Today, Regulatory Negotiations (RegNeg) are in common use at the State and Federal level helping agencies apply laws they are charged with enforcing. This was not the case forty years ago, before ADR use expanded into new dispute arenas.
Since statutory law lacks the detail necessary to provide for reasonable application and enforcement, government agencies charged with enforcing the law issued regulations or rules to fill in the gap. To make their rules, agencies invited public comment, and heard testimony in formal hearings. These proceedings tended to be very adversarial as each interest group attempted to secure a regulation most favorable to them. Following the written comments and testimony, the agency drafted regulations giving appropriate weight to the information offered by interest groups.
In 1982, the Federal Aviation Administration was the first Federal government regulator to attempt to use RegNeg to establish a new rule. Federal Mediation and Conciliation Service (FMCS) mediator Nicholas Fidandis was asked to lead the rulemaking meetings. The issue involved a safety rule on maximum hours for pilots to remain on flight duty. The rule had not been changed in 30 years although equipment and practices had change significantly. Prior discussions and litigation had been unsuccessful in resolving the issue.
Seventeen groups were involved in meetings extending from fall 1982 to fall 1983. During the course of the meetings, several expectations had to be changed. The initial meetings were open to the public and media with a public transcript created of each meeting. When that proved unworkable because it prevented flexibility and candor, executive sessions were used, limited to the seventeen groups. Also the FAA Administrator expected that the meetings would produce recommendations, which he could use at his discretion in creating the new rule. When it became clear that the participants wanted assurance of more direct input, the Administrator was persuaded to accept the meeting outcome as the new rule. At the outset of the meeting, it was assumed that a consensus would be achieved among the participants. That proved unworkable because several groups could not publicly agree to a new rule for political and internal reasons.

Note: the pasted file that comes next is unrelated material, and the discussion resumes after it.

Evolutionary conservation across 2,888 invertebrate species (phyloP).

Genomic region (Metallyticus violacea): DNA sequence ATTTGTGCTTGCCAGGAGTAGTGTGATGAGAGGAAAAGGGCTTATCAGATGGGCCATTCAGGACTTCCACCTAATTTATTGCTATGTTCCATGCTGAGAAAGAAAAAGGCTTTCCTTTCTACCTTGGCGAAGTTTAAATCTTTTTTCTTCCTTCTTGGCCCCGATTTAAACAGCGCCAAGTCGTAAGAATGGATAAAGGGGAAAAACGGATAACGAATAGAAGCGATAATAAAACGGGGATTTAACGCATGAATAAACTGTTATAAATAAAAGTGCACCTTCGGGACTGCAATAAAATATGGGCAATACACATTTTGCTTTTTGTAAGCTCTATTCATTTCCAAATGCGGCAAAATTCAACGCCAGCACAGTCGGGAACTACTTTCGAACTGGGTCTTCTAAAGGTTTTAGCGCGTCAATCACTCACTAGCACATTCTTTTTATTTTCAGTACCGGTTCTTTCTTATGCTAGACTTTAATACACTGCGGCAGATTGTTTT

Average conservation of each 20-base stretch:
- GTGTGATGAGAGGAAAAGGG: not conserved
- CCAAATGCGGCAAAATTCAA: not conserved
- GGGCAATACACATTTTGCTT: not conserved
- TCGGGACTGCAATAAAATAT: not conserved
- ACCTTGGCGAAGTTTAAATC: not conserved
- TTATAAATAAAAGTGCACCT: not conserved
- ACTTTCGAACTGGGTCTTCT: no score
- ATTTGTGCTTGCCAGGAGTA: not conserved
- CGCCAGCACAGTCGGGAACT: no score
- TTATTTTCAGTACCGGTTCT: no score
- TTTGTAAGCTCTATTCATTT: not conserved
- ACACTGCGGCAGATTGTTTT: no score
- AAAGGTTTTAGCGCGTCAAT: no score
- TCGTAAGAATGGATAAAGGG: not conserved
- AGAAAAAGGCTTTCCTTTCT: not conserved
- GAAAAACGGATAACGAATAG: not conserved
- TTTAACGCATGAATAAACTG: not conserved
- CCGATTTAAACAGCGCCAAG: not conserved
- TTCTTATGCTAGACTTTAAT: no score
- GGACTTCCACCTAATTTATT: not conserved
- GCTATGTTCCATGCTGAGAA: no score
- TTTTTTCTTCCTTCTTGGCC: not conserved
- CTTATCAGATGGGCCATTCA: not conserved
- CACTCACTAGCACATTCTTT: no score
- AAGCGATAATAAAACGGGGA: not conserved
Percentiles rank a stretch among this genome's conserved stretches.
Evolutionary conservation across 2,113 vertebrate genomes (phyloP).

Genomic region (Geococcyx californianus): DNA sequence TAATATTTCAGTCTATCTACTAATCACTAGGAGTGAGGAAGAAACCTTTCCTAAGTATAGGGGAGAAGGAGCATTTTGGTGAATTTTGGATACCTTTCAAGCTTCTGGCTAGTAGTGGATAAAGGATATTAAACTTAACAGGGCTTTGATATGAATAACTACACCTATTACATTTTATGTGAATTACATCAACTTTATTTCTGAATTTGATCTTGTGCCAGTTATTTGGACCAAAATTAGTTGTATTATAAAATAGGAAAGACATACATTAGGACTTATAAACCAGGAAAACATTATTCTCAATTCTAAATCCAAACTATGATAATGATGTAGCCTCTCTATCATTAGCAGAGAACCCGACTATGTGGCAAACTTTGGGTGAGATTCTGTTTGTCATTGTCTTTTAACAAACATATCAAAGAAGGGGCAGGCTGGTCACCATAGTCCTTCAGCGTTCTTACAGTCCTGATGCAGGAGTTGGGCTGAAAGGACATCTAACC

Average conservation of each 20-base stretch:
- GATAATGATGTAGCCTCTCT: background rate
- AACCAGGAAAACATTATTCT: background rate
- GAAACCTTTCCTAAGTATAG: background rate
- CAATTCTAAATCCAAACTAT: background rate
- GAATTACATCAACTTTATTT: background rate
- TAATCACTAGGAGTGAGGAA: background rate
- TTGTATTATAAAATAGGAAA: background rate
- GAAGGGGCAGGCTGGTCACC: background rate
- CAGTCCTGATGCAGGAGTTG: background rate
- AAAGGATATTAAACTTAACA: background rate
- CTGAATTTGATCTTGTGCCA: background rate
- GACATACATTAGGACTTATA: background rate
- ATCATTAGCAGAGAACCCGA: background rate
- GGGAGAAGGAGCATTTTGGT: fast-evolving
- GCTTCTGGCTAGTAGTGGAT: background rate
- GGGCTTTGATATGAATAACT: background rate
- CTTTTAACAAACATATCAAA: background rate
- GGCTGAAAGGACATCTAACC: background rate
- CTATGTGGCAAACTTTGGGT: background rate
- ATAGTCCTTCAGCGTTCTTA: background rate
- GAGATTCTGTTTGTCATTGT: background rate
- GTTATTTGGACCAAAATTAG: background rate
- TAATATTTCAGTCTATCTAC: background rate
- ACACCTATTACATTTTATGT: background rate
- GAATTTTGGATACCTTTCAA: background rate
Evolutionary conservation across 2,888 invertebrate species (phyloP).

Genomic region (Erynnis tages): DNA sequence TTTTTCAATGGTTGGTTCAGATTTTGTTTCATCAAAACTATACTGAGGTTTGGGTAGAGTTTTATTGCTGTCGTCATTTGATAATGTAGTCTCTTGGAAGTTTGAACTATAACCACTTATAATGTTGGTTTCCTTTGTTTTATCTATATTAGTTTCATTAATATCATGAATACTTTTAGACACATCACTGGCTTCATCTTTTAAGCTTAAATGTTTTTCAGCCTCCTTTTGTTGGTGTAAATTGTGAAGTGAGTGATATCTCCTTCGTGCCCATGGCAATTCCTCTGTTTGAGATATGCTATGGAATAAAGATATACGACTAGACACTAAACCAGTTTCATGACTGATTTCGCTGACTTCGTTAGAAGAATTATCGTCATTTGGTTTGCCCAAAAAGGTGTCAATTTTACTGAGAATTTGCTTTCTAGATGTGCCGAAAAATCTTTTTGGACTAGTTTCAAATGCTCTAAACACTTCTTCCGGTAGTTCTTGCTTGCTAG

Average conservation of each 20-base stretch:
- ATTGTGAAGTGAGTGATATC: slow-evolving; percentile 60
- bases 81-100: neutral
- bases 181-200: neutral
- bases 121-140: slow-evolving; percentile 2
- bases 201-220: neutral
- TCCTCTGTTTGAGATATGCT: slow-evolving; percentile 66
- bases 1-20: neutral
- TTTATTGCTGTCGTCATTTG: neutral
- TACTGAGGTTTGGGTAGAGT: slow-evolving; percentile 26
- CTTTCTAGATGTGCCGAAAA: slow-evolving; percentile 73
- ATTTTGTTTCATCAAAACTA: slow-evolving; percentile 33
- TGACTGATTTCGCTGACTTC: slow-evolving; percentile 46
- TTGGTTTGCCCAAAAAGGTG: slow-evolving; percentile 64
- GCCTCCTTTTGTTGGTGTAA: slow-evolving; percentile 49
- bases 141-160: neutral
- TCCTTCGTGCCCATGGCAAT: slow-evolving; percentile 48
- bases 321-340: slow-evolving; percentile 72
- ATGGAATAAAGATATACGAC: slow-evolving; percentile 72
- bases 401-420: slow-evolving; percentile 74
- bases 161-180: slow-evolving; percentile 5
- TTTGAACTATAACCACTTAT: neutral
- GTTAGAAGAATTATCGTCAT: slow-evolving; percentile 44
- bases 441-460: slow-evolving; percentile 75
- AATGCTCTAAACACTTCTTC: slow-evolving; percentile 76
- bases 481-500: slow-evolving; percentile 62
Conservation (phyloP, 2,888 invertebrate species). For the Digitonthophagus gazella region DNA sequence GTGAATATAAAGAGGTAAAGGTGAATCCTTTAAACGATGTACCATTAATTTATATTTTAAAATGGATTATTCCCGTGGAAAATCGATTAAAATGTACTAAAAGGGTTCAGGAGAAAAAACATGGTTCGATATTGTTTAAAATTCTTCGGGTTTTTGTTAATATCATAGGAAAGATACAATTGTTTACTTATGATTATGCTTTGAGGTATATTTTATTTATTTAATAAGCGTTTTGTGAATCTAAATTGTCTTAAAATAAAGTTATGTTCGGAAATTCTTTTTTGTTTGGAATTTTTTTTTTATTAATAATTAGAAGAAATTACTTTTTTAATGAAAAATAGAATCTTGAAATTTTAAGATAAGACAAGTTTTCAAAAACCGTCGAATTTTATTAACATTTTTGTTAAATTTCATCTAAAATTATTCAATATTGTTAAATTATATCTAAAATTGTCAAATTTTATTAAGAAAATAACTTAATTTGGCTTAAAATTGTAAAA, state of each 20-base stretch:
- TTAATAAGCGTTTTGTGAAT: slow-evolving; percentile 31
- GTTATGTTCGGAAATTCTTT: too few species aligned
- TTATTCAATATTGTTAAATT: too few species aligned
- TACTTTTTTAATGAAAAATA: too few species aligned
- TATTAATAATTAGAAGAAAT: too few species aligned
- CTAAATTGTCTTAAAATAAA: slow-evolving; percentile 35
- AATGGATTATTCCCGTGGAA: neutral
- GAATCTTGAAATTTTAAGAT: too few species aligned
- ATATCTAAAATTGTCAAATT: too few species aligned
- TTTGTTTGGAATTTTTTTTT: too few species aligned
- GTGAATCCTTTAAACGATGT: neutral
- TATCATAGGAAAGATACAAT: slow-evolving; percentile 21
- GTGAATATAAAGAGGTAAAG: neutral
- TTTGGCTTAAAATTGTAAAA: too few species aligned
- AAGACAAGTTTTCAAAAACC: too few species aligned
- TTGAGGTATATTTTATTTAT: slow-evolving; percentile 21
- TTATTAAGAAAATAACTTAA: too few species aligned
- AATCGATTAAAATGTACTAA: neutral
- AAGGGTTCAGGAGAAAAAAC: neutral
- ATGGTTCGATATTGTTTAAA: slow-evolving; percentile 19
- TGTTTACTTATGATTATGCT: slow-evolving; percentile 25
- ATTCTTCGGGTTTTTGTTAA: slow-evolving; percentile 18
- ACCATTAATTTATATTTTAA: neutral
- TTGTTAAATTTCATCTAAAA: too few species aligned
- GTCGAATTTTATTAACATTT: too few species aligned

Mediator Fidandis was aided by the participants’ recognition that a less acceptable rule would be imposed if they didn’t work together to fashion a new rule. With input from the parties, the mediator wrote a rule that the majority of the participants endorsed. The FAA Administrator issued that rule in the spring of 1984.
The process developed by this initial and successful RegNeg became the model for subsequent rulemaking efforts. Since 1984, FMCS mediators have participated in dozens of RegNeg cases at the Federal and State level.
Based on several years of RegNeg practice, the American Bar Association and others recommended that Congress enact the Negotiated Rule Making Act in 1990. The Act’s purpose was “to encourage agencies to use negotiated rulemaking when it enhances the informal rulemaking process.” FMCS is identified in the Act as a provider of RegNeg assistance.
The Act was reauthorized in 1996 and is now incorporated into the Administrative Procedure Act. A number of States have implemented processes similar to the Federal arrangement. Many government regulatory agencies have used the RegNeg process to their satisfaction and that of interested parties.